Wednesday, May 22, 2019

San Miguel Mission - Santa Fe, NM

"There is nothing like the silence of thick adobe walls.
The noise of the world cannot enter.
And clay and stucco absorb all thought."

I LOVE adobe buildings and on my final day in Santa Fe I stumbled upon a wonderful old adobe church downtown.  Earlier in the day I was listening to my phone give me directions to the botanical garden and as I drove by the church I noticed how interesting the architecture was.  I had the thought that I would try to return later if I had time.  At the end of a long day of sight-seeing I had about forty-five minutes left and decided to try and find it.  Luckily I found it pretty quickly and even luckier found a close parking spot.

The entrance to the church is through a little shop on the side of the building where they sell religious items and I asked the woman at the desk about the church.  She said it was the oldest church in the United States and that in her opinion it was one of the quaintest and coziest of the churches in Santa Fe.  It had been built by the Tlaxcalan Indians in the early 1600s.  I wasn't sure I had time to go inside but she said it was only a dollar to enter so I decided to have a peak and was so happy I did.

The interior of the church was GORGEOUS!  I loved the wooden beams of the ceiling and the church was indeed quite cozy.  I sat down for a few minutes and had the thought that "there is nothing like the silence of thick adobe walls.  The noise of the world cannot enter.  And clay and stucco absorb all thought."  It just feels good to be in a building built from clay and wood.

The carved detail of the ceiling beams was lovely.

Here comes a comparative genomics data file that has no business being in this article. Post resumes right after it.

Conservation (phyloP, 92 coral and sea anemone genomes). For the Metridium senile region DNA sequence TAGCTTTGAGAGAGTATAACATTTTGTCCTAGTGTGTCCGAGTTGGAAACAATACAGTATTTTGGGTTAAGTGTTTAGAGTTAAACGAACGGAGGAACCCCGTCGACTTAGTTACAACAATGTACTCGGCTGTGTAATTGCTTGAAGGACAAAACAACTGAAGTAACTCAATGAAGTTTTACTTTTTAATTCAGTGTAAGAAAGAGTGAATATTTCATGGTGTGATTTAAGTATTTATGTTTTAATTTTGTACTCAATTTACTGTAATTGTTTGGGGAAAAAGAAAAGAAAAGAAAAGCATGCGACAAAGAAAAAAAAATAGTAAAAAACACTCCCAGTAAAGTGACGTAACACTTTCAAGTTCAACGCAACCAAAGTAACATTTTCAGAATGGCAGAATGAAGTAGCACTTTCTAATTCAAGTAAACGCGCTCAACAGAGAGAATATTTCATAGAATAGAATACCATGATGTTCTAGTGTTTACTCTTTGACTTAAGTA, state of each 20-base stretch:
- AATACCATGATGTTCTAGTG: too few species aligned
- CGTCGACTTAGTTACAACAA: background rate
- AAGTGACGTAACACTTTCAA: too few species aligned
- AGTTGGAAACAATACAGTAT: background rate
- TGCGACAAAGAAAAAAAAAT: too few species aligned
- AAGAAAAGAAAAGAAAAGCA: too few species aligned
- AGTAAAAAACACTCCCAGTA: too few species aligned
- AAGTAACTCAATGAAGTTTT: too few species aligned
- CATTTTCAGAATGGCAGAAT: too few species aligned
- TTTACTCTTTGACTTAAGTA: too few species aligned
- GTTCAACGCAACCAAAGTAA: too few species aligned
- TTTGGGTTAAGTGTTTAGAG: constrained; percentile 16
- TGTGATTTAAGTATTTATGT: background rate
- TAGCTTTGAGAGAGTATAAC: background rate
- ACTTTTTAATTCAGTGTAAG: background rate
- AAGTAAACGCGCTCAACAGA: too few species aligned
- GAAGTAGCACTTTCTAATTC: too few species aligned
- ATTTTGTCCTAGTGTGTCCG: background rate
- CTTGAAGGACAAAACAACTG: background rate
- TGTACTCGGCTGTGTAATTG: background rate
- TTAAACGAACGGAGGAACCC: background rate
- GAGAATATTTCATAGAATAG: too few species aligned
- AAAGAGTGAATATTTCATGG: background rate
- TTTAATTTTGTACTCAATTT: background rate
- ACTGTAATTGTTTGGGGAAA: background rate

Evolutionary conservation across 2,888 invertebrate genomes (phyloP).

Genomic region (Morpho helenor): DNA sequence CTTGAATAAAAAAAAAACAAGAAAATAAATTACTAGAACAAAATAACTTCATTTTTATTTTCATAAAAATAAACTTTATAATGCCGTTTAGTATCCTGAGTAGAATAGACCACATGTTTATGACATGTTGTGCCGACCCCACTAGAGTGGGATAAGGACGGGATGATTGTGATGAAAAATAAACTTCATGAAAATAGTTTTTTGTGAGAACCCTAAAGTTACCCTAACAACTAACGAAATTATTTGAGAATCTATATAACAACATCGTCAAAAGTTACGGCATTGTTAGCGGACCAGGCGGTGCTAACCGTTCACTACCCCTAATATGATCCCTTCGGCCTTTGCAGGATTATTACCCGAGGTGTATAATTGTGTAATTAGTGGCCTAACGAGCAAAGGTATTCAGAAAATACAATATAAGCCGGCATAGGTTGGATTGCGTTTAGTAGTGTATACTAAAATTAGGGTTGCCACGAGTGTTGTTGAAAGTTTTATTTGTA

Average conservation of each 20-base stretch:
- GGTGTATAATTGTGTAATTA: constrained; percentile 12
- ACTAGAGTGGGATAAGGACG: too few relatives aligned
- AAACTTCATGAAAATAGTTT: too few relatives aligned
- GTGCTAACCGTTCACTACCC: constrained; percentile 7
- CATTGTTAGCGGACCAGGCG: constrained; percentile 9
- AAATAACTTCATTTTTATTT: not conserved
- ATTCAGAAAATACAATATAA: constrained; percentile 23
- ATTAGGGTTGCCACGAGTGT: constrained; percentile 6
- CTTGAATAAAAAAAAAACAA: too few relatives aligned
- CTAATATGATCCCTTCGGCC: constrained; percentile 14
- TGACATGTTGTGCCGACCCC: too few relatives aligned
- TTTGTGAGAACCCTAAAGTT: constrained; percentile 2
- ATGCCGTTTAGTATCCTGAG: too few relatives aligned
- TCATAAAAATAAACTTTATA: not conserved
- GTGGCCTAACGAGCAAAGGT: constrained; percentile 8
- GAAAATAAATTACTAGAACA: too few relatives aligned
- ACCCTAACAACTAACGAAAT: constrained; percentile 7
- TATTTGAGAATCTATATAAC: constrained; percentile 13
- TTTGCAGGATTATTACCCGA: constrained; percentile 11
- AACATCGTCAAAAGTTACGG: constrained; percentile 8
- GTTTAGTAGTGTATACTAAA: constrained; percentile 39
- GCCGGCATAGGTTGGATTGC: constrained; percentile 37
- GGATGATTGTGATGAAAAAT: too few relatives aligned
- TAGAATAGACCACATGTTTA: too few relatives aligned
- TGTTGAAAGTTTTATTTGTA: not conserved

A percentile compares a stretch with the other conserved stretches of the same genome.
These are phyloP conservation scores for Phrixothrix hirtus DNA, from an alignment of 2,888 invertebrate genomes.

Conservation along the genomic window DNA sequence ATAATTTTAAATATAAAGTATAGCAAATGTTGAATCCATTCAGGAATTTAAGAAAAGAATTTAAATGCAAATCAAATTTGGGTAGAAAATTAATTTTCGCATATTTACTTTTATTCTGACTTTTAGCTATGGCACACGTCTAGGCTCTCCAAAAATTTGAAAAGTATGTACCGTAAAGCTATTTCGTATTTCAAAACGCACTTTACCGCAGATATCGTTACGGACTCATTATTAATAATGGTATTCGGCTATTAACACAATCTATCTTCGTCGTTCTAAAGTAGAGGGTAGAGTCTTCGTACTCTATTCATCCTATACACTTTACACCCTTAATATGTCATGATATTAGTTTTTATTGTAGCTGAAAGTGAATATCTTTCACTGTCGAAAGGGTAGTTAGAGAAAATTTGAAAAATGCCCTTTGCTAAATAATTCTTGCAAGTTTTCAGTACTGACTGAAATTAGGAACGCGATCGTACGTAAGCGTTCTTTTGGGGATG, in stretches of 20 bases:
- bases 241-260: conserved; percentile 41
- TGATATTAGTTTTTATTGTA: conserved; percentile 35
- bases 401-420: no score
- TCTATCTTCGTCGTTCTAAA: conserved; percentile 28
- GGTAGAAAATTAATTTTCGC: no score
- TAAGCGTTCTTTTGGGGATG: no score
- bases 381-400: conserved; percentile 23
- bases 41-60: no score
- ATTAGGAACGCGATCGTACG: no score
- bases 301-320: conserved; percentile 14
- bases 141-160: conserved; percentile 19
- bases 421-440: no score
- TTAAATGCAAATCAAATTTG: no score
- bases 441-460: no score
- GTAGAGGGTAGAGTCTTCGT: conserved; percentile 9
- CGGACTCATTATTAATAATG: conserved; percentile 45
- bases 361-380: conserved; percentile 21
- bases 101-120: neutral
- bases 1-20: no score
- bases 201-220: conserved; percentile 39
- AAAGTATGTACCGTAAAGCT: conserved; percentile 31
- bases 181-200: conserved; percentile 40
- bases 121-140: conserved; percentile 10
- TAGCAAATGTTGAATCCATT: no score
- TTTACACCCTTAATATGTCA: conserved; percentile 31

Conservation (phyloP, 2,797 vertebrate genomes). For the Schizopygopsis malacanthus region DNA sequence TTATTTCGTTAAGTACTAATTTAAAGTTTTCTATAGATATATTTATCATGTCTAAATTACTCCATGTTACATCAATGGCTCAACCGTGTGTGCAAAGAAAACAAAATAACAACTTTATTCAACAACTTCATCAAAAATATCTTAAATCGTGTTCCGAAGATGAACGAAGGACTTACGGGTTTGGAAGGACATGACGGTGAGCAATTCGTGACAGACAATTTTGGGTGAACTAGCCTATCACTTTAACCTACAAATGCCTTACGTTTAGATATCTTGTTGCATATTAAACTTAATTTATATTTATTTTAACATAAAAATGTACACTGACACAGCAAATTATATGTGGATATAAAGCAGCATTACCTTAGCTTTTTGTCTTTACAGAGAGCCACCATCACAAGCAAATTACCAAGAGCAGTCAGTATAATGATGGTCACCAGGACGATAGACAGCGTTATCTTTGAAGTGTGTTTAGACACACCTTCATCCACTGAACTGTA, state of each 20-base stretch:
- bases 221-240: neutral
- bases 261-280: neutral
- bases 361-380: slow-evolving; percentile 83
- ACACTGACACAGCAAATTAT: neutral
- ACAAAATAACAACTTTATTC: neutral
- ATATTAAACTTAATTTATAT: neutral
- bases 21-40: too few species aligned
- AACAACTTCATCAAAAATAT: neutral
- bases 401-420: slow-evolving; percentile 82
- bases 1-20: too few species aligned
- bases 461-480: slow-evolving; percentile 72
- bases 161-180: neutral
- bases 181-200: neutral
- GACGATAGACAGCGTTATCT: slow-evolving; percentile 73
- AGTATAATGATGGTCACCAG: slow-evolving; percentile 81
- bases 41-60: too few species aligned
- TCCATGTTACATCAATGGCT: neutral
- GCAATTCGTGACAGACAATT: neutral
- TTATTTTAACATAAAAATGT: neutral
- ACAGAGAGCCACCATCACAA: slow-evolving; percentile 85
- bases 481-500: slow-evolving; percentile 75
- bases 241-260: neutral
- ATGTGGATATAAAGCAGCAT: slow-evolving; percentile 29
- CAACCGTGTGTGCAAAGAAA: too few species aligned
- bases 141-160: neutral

And the altar was painted a pleasing color of green.  

Near the entrance of the church there is a large bell which you can ring with a rubber mallet.  Attached to the bell stand were hundreds of milagros.  Each one holds the prayers of those who placed them.

“No todos los milagros son inmediatos, algunos suceden lentamente.” ― Luis Davila

(Not all miracles are immediate, some happen slowly.) 

Below you can see a couple of historical photos of the outside of the church.  It is interesting to see how it changed through the years.

The day before I visited the church I stopped by the "Railyards."  Someone had mentioned there was an artisan market there.  I thought the train below was so fun and quirky with its red and yellow roadrunner.

While at the market I came across the booth of Blossom Merz.  He makes watercolors by grinding New Mexican stones and soils.  I was so intrigued by using paints that were literally from the land.  The sketch of the church was done with a combination of his stone paint and my Arteza watercolor pencils (the blue and the bright green were from my Cotman travel set).  The colors of my new "Arroyo Palette" were perfect for painting adobe, stone and brick. If you are interested in purchasing watercolors from Blossom please visit his website here.

“What's in a color?
Why, love of course!” 
― Anthony T.Hincks